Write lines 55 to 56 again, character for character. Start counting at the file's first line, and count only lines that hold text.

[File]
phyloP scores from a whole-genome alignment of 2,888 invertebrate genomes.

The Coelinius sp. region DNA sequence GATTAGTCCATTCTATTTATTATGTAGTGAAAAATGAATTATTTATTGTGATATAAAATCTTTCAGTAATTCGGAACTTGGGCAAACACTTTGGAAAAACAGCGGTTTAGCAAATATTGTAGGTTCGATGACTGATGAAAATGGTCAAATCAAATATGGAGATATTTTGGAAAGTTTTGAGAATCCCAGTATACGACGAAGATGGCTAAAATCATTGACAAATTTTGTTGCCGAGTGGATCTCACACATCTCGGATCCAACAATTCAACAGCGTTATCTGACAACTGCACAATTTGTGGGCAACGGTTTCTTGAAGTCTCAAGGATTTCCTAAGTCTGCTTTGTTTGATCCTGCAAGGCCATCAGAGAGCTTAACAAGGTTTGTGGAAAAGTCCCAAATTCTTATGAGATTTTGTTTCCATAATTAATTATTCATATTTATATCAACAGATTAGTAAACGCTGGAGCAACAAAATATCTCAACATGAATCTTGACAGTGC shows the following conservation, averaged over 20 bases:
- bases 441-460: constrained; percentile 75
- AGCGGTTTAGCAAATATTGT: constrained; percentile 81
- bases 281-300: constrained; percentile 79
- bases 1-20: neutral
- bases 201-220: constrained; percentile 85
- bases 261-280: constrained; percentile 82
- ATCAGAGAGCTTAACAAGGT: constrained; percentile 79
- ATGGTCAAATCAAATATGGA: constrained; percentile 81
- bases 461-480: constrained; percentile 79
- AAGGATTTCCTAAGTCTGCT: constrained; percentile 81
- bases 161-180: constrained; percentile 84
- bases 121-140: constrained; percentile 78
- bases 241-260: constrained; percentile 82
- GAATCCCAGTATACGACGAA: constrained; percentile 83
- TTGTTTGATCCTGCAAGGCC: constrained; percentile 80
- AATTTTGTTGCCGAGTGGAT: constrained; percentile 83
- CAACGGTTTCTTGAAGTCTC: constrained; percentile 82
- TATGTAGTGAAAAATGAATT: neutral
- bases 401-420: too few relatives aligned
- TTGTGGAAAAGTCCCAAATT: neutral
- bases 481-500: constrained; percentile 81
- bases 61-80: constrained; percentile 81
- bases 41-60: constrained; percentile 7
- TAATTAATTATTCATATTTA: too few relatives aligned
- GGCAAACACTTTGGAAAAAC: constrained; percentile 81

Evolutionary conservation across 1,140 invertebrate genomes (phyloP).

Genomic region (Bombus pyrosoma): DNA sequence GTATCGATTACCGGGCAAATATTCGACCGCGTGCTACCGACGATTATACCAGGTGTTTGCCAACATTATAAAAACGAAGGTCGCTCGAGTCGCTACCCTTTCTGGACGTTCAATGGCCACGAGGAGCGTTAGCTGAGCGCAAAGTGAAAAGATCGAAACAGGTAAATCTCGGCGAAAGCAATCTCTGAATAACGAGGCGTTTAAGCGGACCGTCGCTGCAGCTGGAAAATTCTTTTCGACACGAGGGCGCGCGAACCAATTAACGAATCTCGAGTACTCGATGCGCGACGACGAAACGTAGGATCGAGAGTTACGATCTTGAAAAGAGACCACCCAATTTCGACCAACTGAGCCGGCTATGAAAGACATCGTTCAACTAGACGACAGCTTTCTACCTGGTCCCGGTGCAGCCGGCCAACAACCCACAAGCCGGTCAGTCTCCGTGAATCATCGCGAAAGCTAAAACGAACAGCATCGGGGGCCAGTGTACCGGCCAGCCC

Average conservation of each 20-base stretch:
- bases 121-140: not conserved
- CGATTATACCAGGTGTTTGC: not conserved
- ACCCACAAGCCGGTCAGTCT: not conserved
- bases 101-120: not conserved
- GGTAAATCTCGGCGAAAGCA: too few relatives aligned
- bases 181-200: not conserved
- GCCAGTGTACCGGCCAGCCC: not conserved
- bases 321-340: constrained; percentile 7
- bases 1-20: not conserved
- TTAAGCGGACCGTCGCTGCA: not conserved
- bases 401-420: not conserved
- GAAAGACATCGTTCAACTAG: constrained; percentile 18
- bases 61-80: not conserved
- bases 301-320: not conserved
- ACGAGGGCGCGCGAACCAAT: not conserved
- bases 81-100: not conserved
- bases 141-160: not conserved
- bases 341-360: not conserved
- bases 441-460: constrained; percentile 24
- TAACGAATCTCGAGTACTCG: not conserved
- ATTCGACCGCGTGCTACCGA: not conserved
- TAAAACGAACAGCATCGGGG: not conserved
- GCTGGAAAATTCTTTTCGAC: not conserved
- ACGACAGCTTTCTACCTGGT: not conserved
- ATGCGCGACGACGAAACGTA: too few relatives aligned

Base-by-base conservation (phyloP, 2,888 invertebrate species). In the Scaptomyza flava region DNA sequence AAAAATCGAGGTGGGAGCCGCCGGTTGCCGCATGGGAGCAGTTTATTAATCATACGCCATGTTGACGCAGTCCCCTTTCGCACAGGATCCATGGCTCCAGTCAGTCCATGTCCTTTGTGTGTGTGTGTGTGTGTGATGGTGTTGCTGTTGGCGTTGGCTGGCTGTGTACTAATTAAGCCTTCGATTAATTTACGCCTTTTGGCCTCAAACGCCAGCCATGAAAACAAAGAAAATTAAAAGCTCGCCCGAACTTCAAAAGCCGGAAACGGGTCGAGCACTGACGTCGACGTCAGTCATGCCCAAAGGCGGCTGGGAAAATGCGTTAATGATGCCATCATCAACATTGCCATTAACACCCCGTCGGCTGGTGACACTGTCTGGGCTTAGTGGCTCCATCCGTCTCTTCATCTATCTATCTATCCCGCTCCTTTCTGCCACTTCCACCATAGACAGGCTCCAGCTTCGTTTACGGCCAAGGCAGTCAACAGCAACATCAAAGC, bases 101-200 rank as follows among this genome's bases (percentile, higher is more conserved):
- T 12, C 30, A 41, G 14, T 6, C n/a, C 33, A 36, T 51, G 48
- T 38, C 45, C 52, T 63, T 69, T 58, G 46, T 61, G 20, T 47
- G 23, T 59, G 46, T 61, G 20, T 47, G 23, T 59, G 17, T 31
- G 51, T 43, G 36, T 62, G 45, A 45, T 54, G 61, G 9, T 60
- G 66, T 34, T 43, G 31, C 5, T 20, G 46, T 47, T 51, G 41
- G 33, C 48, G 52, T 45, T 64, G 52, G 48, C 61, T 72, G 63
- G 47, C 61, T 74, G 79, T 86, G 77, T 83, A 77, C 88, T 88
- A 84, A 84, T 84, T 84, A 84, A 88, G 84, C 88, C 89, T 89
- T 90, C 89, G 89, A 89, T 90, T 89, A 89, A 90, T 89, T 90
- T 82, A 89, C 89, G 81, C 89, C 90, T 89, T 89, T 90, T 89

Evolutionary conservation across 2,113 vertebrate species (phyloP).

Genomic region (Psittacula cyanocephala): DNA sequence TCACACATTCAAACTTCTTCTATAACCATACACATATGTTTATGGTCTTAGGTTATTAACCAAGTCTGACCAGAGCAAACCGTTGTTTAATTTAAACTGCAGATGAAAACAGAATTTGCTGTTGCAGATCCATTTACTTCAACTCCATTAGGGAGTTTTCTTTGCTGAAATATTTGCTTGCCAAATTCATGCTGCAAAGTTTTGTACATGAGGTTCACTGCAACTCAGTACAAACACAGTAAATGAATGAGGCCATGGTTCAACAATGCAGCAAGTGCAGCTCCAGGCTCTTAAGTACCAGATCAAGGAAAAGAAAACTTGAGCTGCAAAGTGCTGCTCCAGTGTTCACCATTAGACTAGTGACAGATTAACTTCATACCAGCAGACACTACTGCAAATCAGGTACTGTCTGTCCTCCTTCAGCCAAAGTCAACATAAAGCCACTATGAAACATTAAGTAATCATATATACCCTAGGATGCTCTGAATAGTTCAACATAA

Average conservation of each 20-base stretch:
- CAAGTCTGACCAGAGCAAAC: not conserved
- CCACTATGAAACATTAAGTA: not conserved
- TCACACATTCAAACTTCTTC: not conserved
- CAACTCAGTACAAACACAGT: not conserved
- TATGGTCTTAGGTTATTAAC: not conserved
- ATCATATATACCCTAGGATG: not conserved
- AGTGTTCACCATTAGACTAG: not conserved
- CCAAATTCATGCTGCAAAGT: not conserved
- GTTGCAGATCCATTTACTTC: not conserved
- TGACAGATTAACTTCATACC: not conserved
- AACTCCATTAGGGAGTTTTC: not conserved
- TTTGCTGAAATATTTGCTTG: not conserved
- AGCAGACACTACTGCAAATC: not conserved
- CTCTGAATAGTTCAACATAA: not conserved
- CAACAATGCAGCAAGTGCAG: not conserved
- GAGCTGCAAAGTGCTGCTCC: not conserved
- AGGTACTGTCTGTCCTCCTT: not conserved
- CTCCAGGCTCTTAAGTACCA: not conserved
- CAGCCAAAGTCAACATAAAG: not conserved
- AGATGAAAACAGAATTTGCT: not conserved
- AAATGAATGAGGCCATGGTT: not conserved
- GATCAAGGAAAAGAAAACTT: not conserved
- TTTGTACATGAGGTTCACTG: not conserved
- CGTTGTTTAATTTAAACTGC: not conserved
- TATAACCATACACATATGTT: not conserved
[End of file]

- ATGCGCGACGACGAAACGTA: too few relatives aligned

Base-by-base conservation (phyloP, 2,888 invertebrate species). In the Scaptomyza flava region DNA sequence AAAAATCGAGGTGGGAGCCGCCGGTTGCCGCATGGGAGCAGTTTATTAATCATACGCCATGTTGACGCAGTCCCCTTTCGCACAGGATCCATGGCTCCAGTCAGTCCATGTCCTTTGTGTGTGTGTGTGTGTGTGATGGTGTTGCTGTTGGCGTTGGCTGGCTGTGTACTAATTAAGCCTTCGATTAATTTACGCCTTTTGGCCTCAAACGCCAGCCATGAAAACAAAGAAAATTAAAAGCTCGCCCGAACTTCAAAAGCCGGAAACGGGTCGAGCACTGACGTCGACGTCAGTCATGCCCAAAGGCGGCTGGGAAAATGCGTTAATGATGCCATCATCAACATTGCCATTAACACCCCGTCGGCTGGTGACACTGTCTGGGCTTAGTGGCTCCATCCGTCTCTTCATCTATCTATCTATCCCGCTCCTTTCTGCCACTTCCACCATAGACAGGCTCCAGCTTCGTTTACGGCCAAGGCAGTCAACAGCAACATCAAAGC, bases 101-200 rank as follows among this genome's bases (percentile, higher is more conserved):